Agriculture Minister Kondwani Nankhumwa on Tuesday toured the Lilongwe Auction Floors but failed to commit whether Capital Hill would bend the rules on the contentious penalties on tobacco overproduction.
This was after scores of growers expressed concern over the hefty penalties tobacco authorities are imposing on growers for the additional tobacco produced beyond their quota.
Among other things, the new Tobacco Act stipulates that “where a grower wilfully produces excess tobacco in contravention of his production quota or the contractual agreement with his buyer, as the case may be, the [Tobacco] Commission shall uplift the grower’s production quota and collect three quarters of the proceeds of the excess tobacco and remit the remaining one quarter to the grower”.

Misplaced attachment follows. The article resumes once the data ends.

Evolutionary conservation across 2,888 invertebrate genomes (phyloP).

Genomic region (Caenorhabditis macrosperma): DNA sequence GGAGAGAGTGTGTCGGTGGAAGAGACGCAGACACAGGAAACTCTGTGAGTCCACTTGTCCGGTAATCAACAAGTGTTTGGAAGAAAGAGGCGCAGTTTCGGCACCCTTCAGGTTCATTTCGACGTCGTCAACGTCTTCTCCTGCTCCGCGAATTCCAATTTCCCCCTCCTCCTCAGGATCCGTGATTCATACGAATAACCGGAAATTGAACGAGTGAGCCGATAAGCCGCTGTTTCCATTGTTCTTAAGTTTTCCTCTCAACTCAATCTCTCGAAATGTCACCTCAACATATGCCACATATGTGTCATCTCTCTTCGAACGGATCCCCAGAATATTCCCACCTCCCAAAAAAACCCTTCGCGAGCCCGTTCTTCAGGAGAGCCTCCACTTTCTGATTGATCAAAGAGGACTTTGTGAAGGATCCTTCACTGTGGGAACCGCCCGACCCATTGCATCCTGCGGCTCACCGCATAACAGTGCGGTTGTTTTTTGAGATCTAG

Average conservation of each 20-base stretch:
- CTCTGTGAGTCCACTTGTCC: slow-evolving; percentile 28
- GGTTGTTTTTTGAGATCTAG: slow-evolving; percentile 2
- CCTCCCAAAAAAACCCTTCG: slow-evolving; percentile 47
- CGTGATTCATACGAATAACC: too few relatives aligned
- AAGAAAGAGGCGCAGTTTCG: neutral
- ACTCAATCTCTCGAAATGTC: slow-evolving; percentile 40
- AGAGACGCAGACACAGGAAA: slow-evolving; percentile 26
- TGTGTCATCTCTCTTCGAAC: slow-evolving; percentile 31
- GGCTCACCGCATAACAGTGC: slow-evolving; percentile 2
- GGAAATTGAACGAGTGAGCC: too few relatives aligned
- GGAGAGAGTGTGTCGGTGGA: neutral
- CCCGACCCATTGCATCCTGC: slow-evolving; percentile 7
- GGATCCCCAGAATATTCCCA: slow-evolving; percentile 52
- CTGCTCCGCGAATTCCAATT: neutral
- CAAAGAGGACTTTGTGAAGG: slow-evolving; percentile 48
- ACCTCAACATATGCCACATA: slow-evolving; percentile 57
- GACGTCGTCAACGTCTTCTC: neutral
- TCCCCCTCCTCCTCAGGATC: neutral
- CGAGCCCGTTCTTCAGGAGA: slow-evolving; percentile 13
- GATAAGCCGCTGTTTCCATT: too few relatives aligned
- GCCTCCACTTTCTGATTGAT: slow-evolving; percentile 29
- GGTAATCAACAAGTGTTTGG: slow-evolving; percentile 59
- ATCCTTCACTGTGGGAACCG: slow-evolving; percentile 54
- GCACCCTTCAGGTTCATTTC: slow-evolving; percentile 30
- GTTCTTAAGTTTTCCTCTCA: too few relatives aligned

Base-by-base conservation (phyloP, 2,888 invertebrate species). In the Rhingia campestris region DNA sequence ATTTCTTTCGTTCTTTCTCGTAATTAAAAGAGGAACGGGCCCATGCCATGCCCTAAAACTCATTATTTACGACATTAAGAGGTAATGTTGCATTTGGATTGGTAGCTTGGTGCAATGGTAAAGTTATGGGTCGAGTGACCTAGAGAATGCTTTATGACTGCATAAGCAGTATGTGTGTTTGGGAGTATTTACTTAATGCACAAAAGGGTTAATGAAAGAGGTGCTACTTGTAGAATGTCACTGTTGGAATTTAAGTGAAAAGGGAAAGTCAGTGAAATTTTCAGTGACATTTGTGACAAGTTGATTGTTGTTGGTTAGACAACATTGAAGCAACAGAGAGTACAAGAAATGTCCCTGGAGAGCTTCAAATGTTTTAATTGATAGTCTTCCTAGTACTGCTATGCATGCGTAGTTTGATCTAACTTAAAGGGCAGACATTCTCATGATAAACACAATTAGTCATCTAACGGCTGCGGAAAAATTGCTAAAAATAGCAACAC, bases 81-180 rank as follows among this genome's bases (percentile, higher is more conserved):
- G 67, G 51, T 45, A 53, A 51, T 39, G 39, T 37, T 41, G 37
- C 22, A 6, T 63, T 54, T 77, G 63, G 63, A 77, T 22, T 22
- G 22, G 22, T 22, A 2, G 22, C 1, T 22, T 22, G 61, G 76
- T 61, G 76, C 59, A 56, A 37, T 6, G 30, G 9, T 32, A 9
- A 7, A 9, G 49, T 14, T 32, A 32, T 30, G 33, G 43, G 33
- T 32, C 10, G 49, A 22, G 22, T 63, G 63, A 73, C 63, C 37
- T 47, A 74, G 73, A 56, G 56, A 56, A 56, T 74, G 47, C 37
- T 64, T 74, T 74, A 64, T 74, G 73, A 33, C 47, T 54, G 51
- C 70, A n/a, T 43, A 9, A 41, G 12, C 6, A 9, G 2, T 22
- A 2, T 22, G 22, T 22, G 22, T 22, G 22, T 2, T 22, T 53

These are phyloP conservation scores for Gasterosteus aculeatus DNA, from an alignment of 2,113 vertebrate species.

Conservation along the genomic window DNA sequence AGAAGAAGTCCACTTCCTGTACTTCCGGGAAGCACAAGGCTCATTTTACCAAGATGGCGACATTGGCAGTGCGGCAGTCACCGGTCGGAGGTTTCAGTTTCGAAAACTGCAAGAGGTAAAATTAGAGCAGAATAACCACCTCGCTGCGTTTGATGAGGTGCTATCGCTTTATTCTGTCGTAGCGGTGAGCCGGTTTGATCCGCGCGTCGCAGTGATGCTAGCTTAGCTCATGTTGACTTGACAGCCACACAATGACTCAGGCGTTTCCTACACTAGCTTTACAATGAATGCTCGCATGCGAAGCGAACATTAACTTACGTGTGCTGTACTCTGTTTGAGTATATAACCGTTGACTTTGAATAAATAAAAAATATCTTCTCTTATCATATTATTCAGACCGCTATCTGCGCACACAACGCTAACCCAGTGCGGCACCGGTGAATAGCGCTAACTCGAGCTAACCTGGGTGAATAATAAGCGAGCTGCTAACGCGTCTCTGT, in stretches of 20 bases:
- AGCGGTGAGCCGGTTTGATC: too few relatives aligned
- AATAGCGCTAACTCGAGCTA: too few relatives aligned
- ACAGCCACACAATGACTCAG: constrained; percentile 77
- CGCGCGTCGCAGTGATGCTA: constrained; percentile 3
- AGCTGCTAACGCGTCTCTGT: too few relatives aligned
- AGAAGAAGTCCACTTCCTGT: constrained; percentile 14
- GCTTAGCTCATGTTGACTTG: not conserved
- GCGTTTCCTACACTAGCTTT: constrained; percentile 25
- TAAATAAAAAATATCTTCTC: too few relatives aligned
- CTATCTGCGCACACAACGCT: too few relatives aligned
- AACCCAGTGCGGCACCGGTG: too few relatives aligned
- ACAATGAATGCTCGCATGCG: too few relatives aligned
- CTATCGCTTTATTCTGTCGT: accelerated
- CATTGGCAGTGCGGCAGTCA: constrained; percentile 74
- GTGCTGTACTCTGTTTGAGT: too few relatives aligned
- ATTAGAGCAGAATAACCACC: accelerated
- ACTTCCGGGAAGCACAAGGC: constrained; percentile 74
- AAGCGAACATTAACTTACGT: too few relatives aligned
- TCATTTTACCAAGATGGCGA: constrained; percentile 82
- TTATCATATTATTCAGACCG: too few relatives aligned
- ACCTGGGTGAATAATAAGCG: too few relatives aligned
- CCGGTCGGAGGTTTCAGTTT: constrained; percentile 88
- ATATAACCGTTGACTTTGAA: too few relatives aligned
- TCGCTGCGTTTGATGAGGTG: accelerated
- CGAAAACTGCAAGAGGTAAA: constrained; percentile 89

The law says the three quarters of the proceeds collected by the TC shall be put together with other fines collected by the TC for the development of the tobacco industry.
It adds that, where excess tobacco is yielded as a result of natural factors that are beyond the control of a grower, the TC shall uplift the grower’s quota but collect one quarter of the proceeds of the excess tobacco and remit the remainder to the grower.
But asked whether Capital Hill would bend the rules on the penalties as demanded by the growers, Nankhumwa said the government would discuss the issue with the growers and the Tobacco Commission.
“We cannot bend the rules but we will engage in dialogue with the growers so that we hear their concerns. We believe that dialogue is key in sorting out this issue,” Nankhumwa said.
A number of growers interviewed at the auction indicated that the penalties were punitive, adding that the law came into effect after they had produced the crop.
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